The Dark Jeskai deck continued to evolve and its spell suite started to resemble a control deck more closely than an aggressive tempo based deck. Lately I’ve been playing 2 main deck Utter End and a maindeck Negate alongside 3 Dig through Time and a Painful Truths. The substantial support for a more controlling game allows you to be able to navigate the mirror based on card quality and playskill and not just the number of cheap aggressive threats you drew relative to your opponent. This flexibility doesn’t come without a cost however, and the cost is what I believe has caused the recent decrease in win rates for the dark Jeskai decks. As you move towards utter end, negate, and grindy midrange card advantage like painful truths you open yourself up to be exploited by the aggressive linear decks in the format. These shifts in card choices immediately preceded the resurgence of abzan aggro. Likely because the agressive and efficient mana curve of abzan backed up by removal forced the Jeskai decks to have their situational removal at exactly the right times. They often didn’t. It’s tough from a deckbuilding perspective. As I touched on earlier, some of the spells are both very powerful and relatively narrow. While you’re often struggling to get a card or card’s worth of value out of valorous stance in the mirror match or agaisnt control you’ll likely die against a curve of anafenza into siege rhino of that same stance is a negate or dispel. It might even be too slow as an utter end. This trend away from valorous stance puts a ton of pressure on the crackling dooms and other cheap removal and consequentially it puts a lot of pressure on the mana base of dark Jeskai to have the right lands at the right time. The deck is actually unable to cast fiery impulse turn 1, Jace turn 2, and crackling doom turn 3. So games will come down to choosing which two things matter the most in that situations and casting them, often at the expense of efficiently casting the other card in your curve. I believe this has been touched on by other writers as well, but you might have to fetch a land so you can cast your spells in a timely fashion and just hope to draw the land you need for other spells later. Essentially color screwing yourself for the sake of efficiency. For example, with a hand of smoldering marsh, polluted delta, and bloodstained mire you can access all 4 colors by turn 3. If you have a crackling doom, a fiery impulse, and a Jace as cheap spells you can cast it could be correct, provided that Jace is good in the matchup and maximized with your draw for that game, to fetch mountain so you can cast impulse, island so you cast Jace, and then be unable to play cracking doom until you draw a monastery, plains, battle land, or non mire fetch. It’s unintuitive to do this but I find myself doing it fairly often. In a situation where there’s no clock on your mana you would likely fetch prairie stream with delta, mountain with mire, and play turn two Jace at the cost of turn one impulse and turn 3 doom. These imperfect sequences are bailed out by Jace’s looting effect as it’ll often find you the land you need to tie everything back together. Against decks like Atarka red and RG landfall you’ll be more likely to fetch so that you can cast your removal on curve, otherwise you might die. So these games end up playing out with weird mana more often than the matches against the mirror, control, and midrange decks do. The advent of RG landfall and the resurgence of Atarka red are two more factors for why Jeskai has been struggling as of late. These are good matchups for Jeskai but when the deck has cannibalized itself with super flexible removal like Utter End and maindeck Counter Spells to beat control and the mirror you will find your removal being spread to thin from time and mana constraints when facing these linear aggressive decks. Sometimes your counter spells will be drawn before the threats they need to target and sometimes your utter end or crackling doom will be a blowout two for one. But just as often you’ll draw a negate the turn after you get crippled by an Atarka’s command. Or they’ll go under you effectively and threaten the become immense/battle rage combo and force you to leave up mana while chipping in for a couple points a turn. These matchups are definitely winnable and I would say they’re even favored for Jeskai. There’s just so much less room to mess up as you’re walking a razor’s edge between aggressive and controlling as well as managing your mana and sequencing in an extremely tight window.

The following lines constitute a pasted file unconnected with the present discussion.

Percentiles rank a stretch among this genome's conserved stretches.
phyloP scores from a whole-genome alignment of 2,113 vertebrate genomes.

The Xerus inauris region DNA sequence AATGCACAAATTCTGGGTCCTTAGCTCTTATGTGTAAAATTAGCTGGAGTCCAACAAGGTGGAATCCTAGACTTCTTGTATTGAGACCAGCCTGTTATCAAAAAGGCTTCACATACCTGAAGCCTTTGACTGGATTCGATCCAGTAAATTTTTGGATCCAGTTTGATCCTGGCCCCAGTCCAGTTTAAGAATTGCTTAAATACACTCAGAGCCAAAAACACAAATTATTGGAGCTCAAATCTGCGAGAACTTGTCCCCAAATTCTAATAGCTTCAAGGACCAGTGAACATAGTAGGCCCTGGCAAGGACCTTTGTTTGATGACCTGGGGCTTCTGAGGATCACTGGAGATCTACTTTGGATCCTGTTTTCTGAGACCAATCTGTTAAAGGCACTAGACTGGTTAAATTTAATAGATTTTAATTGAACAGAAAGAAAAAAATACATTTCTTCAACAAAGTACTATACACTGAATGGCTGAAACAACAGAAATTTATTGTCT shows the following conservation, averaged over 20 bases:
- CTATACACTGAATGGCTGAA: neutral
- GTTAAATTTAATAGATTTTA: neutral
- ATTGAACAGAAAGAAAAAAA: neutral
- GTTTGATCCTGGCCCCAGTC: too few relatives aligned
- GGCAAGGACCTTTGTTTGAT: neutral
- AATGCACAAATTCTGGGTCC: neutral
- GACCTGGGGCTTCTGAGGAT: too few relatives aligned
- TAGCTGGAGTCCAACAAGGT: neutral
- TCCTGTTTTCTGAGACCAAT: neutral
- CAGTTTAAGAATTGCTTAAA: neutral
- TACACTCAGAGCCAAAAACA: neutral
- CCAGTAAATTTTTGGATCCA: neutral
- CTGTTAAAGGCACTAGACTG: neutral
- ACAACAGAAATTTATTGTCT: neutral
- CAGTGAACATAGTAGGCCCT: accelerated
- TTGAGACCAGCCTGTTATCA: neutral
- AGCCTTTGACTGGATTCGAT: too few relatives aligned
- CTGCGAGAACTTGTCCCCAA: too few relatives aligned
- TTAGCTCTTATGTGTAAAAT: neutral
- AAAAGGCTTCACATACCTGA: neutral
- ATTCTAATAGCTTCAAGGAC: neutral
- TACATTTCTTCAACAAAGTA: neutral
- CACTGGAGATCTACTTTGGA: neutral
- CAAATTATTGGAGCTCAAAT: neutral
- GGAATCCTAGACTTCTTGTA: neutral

These interesting dynamics tie in with the cyclical nature of standard because the flex slots being essentially main decked sideboard cards (Dispel, Negate, Utter End, etc) makes the deck much worse against the decks you don’t want those cards against. In this case those decks are RG aggressive decks and GW or GWX linear decks with efficient resilient threats and a quick clock. The Dark Jeskai decks will move back towards Roast and/or Valorous Stance in some capacity and play marginally fewer maindeck counterspells and Utter Ends. Then Esper and Eldrazi ramp decks will likely have a good weekend, or at least a better matchup than they did previously because you can’t beat everything you’ll often find. Players are hedging their 4 flex slots being something like 1 [car4d]Roast[/card], 1 Utter End, 1 Negate, 1 Painful Truths. Jace affords you the luxury of pitching any card that isn’t relevant in the matchup or the current board state. You might find them going super hard at one archetype. Those would be the players with 2 maindeck Dispels and a Silumgar’s Command or something like maindeck Mastery of the Unseen or a second Dragonmaster Outcast main. Either school of thought is totally defensible, it’s dependent on your local metagame. At the moment I have two counterspells, one Utter End, a Roast and a Painful Truths. I want to go a little more in depth about Painful Truths now, so that’s a perfect segue.